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Thought for the Day: M'Chanich Children In Correct Mitzvah Observance

As everyone (including the non-jewish barber and cleaner who take their vacation during the three weeks) knows, you cannot use a borrowed lulav on the first day of Sukkos, first two for us galus-niks.  Which, of course, is why we all give our lulav's as a gift on condition it is returned to our friends who don't have a lulav (for whatever reason) on the first day, first two days for us galus-niks.  What may be less well known is that that children (under 13 for boys, 12 for girls) can koneh (aquire), but not makne (uh.... unaquire?).  Therefore, says the Mishna Brura, you need to be sure to makne your lulav to a koton only after you have used it yourself on the first day because he/she will not be able to makne it back to you; first two days for us galus-niks... hey... wait... if you gave it to the koton on the first day, how do you get it back for the second day!?

Baruch HaShem, while this was relevant to me I was able to afford (as attested by my credit card bill, ad hayom haze) to buy a lulav for my son while he was a koton.  Still, I have wondered on and off over the years what the real answer is, given that the Mishna Brura talks about it and he certainly understood about yom tov sheini shel galius.  I finally found a p'sak that it is still proper chinuch to allow a koton to use a borrowed lulav on the first day.  In hilchos pesach.  In the footnote.  Where else?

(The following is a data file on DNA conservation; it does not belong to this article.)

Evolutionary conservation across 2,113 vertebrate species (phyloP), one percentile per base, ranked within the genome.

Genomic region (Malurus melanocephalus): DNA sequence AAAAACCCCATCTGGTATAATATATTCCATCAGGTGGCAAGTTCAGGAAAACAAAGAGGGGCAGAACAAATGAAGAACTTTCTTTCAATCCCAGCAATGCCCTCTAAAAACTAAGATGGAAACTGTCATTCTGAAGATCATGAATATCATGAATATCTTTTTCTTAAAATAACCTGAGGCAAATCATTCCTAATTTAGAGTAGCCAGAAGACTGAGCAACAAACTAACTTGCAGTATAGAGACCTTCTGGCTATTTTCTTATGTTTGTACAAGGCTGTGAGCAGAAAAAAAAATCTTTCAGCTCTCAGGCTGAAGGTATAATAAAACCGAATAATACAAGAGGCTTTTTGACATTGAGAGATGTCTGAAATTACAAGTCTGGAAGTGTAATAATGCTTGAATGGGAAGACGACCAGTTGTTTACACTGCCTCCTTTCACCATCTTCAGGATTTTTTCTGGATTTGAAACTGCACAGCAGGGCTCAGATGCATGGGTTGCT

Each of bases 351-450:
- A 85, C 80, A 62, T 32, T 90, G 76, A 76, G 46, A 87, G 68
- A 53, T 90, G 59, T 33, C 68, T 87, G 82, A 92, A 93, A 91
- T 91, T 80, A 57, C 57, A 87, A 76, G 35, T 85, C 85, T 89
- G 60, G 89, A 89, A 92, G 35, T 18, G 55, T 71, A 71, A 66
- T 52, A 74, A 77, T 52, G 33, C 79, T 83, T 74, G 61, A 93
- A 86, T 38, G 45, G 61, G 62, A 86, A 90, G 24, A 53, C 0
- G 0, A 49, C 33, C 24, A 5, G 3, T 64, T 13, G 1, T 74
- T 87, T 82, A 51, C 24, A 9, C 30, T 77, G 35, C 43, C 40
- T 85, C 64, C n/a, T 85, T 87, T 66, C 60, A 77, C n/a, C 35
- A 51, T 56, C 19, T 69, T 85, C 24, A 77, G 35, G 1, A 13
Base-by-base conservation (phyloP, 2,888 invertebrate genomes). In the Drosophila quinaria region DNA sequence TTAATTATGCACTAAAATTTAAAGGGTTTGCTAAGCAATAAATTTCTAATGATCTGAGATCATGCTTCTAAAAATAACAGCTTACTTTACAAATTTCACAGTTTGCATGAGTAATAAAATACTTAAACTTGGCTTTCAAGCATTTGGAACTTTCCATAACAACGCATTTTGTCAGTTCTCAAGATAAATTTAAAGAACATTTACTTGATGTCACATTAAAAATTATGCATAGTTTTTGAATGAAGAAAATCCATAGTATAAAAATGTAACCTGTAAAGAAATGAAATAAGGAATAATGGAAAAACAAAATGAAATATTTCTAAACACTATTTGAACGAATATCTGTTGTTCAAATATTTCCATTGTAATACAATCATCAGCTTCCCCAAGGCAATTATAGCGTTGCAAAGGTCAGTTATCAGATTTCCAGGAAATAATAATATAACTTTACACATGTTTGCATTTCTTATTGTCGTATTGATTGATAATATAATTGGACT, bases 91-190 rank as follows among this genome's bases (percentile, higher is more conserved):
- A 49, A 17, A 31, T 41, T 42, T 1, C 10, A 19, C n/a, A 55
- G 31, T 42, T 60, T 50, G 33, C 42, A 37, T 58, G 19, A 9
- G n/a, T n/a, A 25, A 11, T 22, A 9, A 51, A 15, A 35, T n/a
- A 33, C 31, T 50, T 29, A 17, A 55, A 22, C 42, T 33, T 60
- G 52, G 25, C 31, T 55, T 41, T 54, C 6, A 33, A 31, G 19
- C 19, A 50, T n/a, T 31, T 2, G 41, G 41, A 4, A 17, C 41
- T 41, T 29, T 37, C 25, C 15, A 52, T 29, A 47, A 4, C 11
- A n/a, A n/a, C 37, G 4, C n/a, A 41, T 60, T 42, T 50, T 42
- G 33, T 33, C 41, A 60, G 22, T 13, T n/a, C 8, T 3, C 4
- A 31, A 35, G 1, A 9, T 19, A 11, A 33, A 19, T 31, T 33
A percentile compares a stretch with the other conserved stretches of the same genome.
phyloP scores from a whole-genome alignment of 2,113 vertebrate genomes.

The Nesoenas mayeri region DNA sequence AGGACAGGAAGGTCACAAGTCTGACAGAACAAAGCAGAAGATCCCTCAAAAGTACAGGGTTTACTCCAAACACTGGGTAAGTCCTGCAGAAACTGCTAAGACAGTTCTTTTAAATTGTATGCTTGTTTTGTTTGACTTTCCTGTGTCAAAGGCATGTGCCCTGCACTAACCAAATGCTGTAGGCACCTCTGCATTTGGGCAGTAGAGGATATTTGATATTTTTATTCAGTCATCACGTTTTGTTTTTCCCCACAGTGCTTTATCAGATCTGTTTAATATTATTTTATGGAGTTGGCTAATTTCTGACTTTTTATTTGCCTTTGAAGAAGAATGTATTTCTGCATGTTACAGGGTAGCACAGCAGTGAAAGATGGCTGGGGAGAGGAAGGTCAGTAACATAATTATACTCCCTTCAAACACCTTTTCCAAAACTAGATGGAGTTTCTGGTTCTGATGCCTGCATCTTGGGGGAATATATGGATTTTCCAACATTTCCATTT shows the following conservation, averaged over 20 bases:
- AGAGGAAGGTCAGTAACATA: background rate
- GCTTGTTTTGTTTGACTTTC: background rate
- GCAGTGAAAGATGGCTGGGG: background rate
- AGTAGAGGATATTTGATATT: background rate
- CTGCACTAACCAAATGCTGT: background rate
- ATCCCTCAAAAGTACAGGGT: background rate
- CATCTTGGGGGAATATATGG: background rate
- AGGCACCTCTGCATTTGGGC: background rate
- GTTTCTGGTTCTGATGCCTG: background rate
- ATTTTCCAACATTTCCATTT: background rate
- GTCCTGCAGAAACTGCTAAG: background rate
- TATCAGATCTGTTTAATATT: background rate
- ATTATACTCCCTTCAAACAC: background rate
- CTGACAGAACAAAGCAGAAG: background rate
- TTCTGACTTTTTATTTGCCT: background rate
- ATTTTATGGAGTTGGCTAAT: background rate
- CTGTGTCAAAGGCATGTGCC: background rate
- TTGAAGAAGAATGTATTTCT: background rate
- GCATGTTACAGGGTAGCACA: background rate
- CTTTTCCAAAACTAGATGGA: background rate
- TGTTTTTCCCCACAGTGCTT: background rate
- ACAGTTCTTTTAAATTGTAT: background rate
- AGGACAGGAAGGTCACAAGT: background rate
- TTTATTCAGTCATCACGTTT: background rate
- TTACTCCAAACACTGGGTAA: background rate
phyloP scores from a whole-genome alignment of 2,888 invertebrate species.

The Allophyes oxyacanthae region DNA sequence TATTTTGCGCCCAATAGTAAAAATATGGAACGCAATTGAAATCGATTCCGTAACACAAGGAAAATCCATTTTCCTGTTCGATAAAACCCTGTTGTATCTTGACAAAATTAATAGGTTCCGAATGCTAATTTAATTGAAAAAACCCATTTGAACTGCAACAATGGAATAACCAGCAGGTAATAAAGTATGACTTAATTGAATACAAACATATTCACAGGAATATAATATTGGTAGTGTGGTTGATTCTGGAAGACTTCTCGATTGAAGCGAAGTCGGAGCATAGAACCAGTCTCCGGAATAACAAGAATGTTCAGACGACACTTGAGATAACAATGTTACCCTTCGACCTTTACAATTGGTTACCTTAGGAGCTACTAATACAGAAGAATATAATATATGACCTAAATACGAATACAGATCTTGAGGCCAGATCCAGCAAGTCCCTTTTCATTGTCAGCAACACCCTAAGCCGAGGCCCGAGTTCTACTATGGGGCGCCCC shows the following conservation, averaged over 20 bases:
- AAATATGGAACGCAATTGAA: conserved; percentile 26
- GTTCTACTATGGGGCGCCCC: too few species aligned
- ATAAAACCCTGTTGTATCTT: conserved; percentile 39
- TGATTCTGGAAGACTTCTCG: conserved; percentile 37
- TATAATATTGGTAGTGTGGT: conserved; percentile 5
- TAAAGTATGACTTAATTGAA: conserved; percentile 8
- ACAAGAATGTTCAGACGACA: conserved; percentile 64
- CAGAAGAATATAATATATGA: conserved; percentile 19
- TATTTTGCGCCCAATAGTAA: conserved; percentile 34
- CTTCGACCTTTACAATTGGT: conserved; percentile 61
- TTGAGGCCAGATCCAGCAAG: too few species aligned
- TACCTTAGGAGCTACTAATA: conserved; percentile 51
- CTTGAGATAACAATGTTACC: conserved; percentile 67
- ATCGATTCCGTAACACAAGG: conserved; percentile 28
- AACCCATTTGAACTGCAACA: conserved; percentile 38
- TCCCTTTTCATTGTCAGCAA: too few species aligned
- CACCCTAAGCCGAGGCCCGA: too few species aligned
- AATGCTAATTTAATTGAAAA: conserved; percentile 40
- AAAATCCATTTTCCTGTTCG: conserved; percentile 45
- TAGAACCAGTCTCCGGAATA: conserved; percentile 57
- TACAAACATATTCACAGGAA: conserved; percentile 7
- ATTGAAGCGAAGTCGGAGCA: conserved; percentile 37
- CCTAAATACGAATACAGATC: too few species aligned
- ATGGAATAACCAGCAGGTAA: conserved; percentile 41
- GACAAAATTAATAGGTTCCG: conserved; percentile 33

Halichos Shlomo (Hilchos Pesach, Chap 9, Halacha 44) says that if a child is unable to eat an entire k'zayis of matzah or maror within the prescribed time limit, then he should not make the bracha of "al achilas matzah/maror".   In the footnote he remarks that you can certainly rely on the larger shiur for the time; which he gives as between four and nine minutes.  If the child is not able to eat (swallow) the entire k'zayis within nine minutes, then it is better to have him be yotzei with the bracha of the seder leader rather than risk being m'chanich him in a bracha l'vatala.  (Halichos Shlomo notes that now-a-days, it is even difficult for an adult to eat our hard matzos within the prescribed time.)

Why is this different that allowing him to use a borrowed on the first day?  (see?  I told you he talked about it!)  In the case of the lulav, there is nothing wrong with the lulav itself, just that there is a detail in the halacha that it must be your lulav on the first day.  In the case of achilas matzah and maror, on the other hand, if the food is not eaten within the prescribed time then it is not an achila at all.  The analogous case of luluv would be giving the koton a lemon instead of an esrog.  That's not arba minim and this is not achila; hence, no bracha, even for an adult.

Lesson learned: when learning halacha, don't skip the footnotes and do CYLOR.


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